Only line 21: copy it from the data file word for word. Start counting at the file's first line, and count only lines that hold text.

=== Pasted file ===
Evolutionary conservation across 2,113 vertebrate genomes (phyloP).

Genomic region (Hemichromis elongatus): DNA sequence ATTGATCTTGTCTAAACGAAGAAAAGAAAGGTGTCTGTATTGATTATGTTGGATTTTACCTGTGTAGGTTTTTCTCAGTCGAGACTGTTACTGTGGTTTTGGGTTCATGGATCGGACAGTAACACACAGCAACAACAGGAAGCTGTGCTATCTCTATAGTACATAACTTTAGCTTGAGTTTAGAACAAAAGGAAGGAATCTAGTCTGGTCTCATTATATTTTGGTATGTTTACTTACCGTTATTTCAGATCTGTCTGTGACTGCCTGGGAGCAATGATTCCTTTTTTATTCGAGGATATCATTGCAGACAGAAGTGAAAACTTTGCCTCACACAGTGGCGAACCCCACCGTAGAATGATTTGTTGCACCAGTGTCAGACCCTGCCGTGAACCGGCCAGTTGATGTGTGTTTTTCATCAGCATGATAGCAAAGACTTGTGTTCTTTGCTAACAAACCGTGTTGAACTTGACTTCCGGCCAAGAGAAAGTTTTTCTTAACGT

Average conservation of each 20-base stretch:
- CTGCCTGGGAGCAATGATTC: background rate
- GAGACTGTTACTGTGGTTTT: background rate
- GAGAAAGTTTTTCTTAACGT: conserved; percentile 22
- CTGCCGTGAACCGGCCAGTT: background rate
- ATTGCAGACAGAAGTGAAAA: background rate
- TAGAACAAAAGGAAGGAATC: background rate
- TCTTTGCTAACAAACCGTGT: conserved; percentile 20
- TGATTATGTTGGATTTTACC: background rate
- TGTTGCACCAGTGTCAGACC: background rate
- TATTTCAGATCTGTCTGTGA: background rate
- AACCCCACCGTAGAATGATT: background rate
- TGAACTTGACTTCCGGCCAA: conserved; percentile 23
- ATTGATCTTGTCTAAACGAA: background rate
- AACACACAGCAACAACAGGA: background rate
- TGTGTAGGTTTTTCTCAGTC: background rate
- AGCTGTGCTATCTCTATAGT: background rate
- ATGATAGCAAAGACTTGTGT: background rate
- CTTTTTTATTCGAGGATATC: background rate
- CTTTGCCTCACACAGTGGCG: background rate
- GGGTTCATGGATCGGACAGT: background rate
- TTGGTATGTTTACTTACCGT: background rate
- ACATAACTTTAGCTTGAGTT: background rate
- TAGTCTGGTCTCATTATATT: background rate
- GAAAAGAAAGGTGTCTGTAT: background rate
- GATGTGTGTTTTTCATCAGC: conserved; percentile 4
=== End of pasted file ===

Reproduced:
- CTTTTTTATTCGAGGATATC: background rate